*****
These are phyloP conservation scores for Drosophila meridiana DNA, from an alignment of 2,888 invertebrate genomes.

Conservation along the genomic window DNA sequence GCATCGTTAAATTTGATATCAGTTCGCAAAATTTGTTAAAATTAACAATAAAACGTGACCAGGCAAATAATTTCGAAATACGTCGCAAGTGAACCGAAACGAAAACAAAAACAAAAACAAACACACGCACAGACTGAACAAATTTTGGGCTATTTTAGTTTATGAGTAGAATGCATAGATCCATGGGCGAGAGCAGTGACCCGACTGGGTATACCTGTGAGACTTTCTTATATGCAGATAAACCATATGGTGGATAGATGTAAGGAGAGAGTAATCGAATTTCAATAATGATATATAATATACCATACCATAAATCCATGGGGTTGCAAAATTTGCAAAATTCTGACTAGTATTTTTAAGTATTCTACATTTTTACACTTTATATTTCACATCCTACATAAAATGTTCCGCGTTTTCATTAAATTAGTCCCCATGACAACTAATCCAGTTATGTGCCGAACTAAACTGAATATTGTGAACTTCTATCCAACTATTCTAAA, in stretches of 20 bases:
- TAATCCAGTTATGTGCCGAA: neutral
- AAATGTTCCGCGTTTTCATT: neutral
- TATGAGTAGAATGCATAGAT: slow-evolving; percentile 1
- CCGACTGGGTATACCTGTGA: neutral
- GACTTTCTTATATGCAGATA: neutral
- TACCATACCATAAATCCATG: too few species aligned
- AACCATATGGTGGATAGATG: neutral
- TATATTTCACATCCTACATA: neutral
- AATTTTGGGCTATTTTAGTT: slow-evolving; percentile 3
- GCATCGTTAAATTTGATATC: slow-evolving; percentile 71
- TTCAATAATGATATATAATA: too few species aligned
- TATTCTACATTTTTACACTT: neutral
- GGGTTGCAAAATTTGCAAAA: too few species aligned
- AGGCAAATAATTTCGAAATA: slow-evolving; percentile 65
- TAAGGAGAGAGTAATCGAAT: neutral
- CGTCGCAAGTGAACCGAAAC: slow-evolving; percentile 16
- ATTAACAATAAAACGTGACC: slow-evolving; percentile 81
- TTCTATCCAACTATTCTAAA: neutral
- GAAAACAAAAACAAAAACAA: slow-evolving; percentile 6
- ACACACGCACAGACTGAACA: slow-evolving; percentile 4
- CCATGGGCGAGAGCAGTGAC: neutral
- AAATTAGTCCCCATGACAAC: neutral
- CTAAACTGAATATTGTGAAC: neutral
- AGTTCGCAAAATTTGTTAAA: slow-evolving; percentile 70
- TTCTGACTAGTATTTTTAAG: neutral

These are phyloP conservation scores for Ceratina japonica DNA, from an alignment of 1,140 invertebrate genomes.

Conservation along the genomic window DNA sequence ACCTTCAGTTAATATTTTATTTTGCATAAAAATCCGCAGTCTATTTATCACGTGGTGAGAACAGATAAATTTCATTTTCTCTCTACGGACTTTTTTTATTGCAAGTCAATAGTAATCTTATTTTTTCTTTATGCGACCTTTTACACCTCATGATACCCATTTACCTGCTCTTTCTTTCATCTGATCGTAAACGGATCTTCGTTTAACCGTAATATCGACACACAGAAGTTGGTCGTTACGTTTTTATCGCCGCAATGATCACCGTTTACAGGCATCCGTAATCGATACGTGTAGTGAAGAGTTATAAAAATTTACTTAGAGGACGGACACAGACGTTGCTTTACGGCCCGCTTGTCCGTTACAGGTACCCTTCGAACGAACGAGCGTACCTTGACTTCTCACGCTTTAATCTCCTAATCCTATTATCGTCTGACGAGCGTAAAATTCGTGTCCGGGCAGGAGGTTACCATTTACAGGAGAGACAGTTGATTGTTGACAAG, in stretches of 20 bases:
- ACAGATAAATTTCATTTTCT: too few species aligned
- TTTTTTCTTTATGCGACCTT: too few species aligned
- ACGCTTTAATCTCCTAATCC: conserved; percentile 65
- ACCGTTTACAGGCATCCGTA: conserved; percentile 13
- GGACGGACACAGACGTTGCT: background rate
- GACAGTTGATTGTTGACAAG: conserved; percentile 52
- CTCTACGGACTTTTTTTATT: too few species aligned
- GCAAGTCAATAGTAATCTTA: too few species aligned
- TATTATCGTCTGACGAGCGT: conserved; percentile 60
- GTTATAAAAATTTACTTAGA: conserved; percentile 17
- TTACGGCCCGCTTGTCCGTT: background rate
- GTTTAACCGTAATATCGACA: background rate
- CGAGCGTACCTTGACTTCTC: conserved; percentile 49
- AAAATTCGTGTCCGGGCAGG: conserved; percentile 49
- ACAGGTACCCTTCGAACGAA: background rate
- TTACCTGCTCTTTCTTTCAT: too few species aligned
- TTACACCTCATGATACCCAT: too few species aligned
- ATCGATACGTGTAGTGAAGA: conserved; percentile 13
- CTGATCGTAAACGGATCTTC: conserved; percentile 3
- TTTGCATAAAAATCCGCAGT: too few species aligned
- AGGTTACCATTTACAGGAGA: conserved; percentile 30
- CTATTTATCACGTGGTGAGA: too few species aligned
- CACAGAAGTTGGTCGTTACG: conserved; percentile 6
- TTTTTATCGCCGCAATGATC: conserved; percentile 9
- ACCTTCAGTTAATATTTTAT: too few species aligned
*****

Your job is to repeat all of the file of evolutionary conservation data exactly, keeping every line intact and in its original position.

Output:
These are phyloP conservation scores for Drosophila meridiana DNA, from an alignment of 2,888 invertebrate genomes.

Conservation along the genomic window DNA sequence GCATCGTTAAATTTGATATCAGTTCGCAAAATTTGTTAAAATTAACAATAAAACGTGACCAGGCAAATAATTTCGAAATACGTCGCAAGTGAACCGAAACGAAAACAAAAACAAAAACAAACACACGCACAGACTGAACAAATTTTGGGCTATTTTAGTTTATGAGTAGAATGCATAGATCCATGGGCGAGAGCAGTGACCCGACTGGGTATACCTGTGAGACTTTCTTATATGCAGATAAACCATATGGTGGATAGATGTAAGGAGAGAGTAATCGAATTTCAATAATGATATATAATATACCATACCATAAATCCATGGGGTTGCAAAATTTGCAAAATTCTGACTAGTATTTTTAAGTATTCTACATTTTTACACTTTATATTTCACATCCTACATAAAATGTTCCGCGTTTTCATTAAATTAGTCCCCATGACAACTAATCCAGTTATGTGCCGAACTAAACTGAATATTGTGAACTTCTATCCAACTATTCTAAA, in stretches of 20 bases:
- TAATCCAGTTATGTGCCGAA: neutral
- AAATGTTCCGCGTTTTCATT: neutral
- TATGAGTAGAATGCATAGAT: slow-evolving; percentile 1
- CCGACTGGGTATACCTGTGA: neutral
- GACTTTCTTATATGCAGATA: neutral
- TACCATACCATAAATCCATG: too few species aligned
- AACCATATGGTGGATAGATG: neutral
- TATATTTCACATCCTACATA: neutral
- AATTTTGGGCTATTTTAGTT: slow-evolving; percentile 3
- GCATCGTTAAATTTGATATC: slow-evolving; percentile 71
- TTCAATAATGATATATAATA: too few species aligned
- TATTCTACATTTTTACACTT: neutral
- GGGTTGCAAAATTTGCAAAA: too few species aligned
- AGGCAAATAATTTCGAAATA: slow-evolving; percentile 65
- TAAGGAGAGAGTAATCGAAT: neutral
- CGTCGCAAGTGAACCGAAAC: slow-evolving; percentile 16
- ATTAACAATAAAACGTGACC: slow-evolving; percentile 81
- TTCTATCCAACTATTCTAAA: neutral
- GAAAACAAAAACAAAAACAA: slow-evolving; percentile 6
- ACACACGCACAGACTGAACA: slow-evolving; percentile 4
- CCATGGGCGAGAGCAGTGAC: neutral
- AAATTAGTCCCCATGACAAC: neutral
- CTAAACTGAATATTGTGAAC: neutral
- AGTTCGCAAAATTTGTTAAA: slow-evolving; percentile 70
- TTCTGACTAGTATTTTTAAG: neutral

These are phyloP conservation scores for Ceratina japonica DNA, from an alignment of 1,140 invertebrate genomes.

Conservation along the genomic window DNA sequence ACCTTCAGTTAATATTTTATTTTGCATAAAAATCCGCAGTCTATTTATCACGTGGTGAGAACAGATAAATTTCATTTTCTCTCTACGGACTTTTTTTATTGCAAGTCAATAGTAATCTTATTTTTTCTTTATGCGACCTTTTACACCTCATGATACCCATTTACCTGCTCTTTCTTTCATCTGATCGTAAACGGATCTTCGTTTAACCGTAATATCGACACACAGAAGTTGGTCGTTACGTTTTTATCGCCGCAATGATCACCGTTTACAGGCATCCGTAATCGATACGTGTAGTGAAGAGTTATAAAAATTTACTTAGAGGACGGACACAGACGTTGCTTTACGGCCCGCTTGTCCGTTACAGGTACCCTTCGAACGAACGAGCGTACCTTGACTTCTCACGCTTTAATCTCCTAATCCTATTATCGTCTGACGAGCGTAAAATTCGTGTCCGGGCAGGAGGTTACCATTTACAGGAGAGACAGTTGATTGTTGACAAG, in stretches of 20 bases:
- ACAGATAAATTTCATTTTCT: too few species aligned
- TTTTTTCTTTATGCGACCTT: too few species aligned
- ACGCTTTAATCTCCTAATCC: conserved; percentile 65
- ACCGTTTACAGGCATCCGTA: conserved; percentile 13
- GGACGGACACAGACGTTGCT: background rate
- GACAGTTGATTGTTGACAAG: conserved; percentile 52
- CTCTACGGACTTTTTTTATT: too few species aligned
- GCAAGTCAATAGTAATCTTA: too few species aligned
- TATTATCGTCTGACGAGCGT: conserved; percentile 60
- GTTATAAAAATTTACTTAGA: conserved; percentile 17
- TTACGGCCCGCTTGTCCGTT: background rate
- GTTTAACCGTAATATCGACA: background rate
- CGAGCGTACCTTGACTTCTC: conserved; percentile 49
- AAAATTCGTGTCCGGGCAGG: conserved; percentile 49
- ACAGGTACCCTTCGAACGAA: background rate
- TTACCTGCTCTTTCTTTCAT: too few species aligned
- TTACACCTCATGATACCCAT: too few species aligned
- ATCGATACGTGTAGTGAAGA: conserved; percentile 13
- CTGATCGTAAACGGATCTTC: conserved; percentile 3
- TTTGCATAAAAATCCGCAGT: too few species aligned
- AGGTTACCATTTACAGGAGA: conserved; percentile 30
- CTATTTATCACGTGGTGAGA: too few species aligned
- CACAGAAGTTGGTCGTTACG: conserved; percentile 6
- TTTTTATCGCCGCAATGATC: conserved; percentile 9
- ACCTTCAGTTAATATTTTAT: too few species aligned